A new alliance of ten community groups looks to challenge the Victorian Baillieu Government’s new free-for-all approach to brown coal mining and CSG extraction in this previously pristine area. Environment editor Sandi Keane reports.
As mainland governments look to make a motza in royalties from gas and coal expansion, rural communities in Victoria are taking their lead from the north. They are gearing up for an energy war.
On Good Friday eve, while Melburnians who enjoy a spot of fishing or bushwalking might have headed to Gippsland, community leaders from this popular tourist destination were heading to Melbourne.
An estimated 80 per cent of Gippsland is now under exploration licence, after the Baillieu government staked its future on brown coal. Fearful that prime farmland and pristine landscapes would be lost forever, the ten community groups attended a workshop convened by Victorian Environmental Defenders Office. They resolved to unite with a single voice.
“We all have a common interest in future prosperity” said the conveners of the workshop.
“Unfortunately, we also now have a common threat to our livelihoods and that threat is mining and the potential for huge tracts of agricultural land to be wiped out forever.”
Tracey Anton, spokesperson for the new ‘alliance for mining reform’, said they will be fighting for environmental reforms:
“Governments are sacrificing the future of many in exchange for the economic gains of a few. But this new alliance will give us a greater voice.Heading their concerns is food security followed by water and threats to tourism and property values. They see economic diversity, health and reduced carbon emissions as the dividends.
“We’ll be fighting for reforms to get rid of outdated laws and ineffectual or non-existent compliance. We want environmental reforms and a moratorium on coal seam gas exploration.”
The alliance is critical of the government’s failure to address the nexus between food security, energy and water in a way that is sustainable.
“We want people to be aware that our government is choosing short term dollars – often ending up in foreign corporate pockets – against long term losses of food and fibre production and our ability to maintain viable rural communities,” said Tracey Anton.
Food security is now a major global concern. The rest of the world is taking this problem seriously. In November 2011, governments and agencies from around the world gathered in Bonn, Germany, for a conference on water, energy and food security. The solutions to balancing these three competing pillars of sustainability will form part of this year’s ‘RIO+20’ process.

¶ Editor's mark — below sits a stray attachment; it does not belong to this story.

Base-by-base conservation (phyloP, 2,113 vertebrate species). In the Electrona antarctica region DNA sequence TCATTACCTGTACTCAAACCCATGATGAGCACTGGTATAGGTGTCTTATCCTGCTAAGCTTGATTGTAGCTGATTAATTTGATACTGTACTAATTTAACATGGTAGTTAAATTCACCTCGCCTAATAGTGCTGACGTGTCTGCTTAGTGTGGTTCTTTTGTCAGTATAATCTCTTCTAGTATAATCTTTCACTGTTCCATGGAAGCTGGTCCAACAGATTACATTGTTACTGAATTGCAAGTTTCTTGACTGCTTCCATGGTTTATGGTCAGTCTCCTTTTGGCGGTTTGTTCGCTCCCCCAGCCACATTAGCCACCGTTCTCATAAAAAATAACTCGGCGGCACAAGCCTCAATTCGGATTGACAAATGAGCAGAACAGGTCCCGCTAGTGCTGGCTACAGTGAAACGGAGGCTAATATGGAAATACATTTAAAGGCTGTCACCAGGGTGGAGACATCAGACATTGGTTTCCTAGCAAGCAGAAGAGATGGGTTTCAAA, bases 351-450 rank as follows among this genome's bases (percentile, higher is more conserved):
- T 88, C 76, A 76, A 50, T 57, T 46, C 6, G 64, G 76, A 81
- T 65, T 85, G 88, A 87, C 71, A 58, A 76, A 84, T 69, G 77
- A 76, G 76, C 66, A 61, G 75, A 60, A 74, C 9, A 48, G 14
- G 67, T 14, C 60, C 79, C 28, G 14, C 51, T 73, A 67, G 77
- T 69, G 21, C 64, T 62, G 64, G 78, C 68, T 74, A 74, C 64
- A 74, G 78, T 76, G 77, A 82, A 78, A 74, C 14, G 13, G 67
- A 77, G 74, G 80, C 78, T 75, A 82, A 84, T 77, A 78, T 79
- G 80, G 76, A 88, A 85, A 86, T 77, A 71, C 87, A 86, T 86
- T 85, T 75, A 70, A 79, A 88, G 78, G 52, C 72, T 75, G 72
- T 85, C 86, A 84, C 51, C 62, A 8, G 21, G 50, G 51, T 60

Anton believes there will be widespread appreciation for the new alliance. Information has been difficult to find.
“Farmers in particular want to highlight this and are largely unhappy about the response from their industry organisations. In order for all Victorians to have a voice, they need the basic facts. We want to alert the people to the scope of the Exploration Licenses, where they are and what they’re for.”Welshpool resident, Dr Chris James, is not happy about the way farmers on properties with mining licences are allegedly “contacted, signed up with confidentiality clauses and any communication with the local population left to the local council”.
She went on:
“From Yarram to Toora every second farm appears to be on the market and I believe the fishing industry is facing ruin over the mining, but people are leaving not protesting.”Anton doubts the change from rural landscape to future quarry has registered with the Baillieu government.
“The Victorian government’s first Regional Living Expo will be held at the end of this month at the Melbourne Expo Centre. How ironic that it is hoping to attract those wishing for a tree change”.
In last month’s Essential/Environment Victoria poll, 76 per cent of Australians want their State Governments to reduce greenhouse pollution. Support for energy efficiency and renewables was overwhelming with only 22 per cent of Victorians supporting the new 2km buffer for wind farms.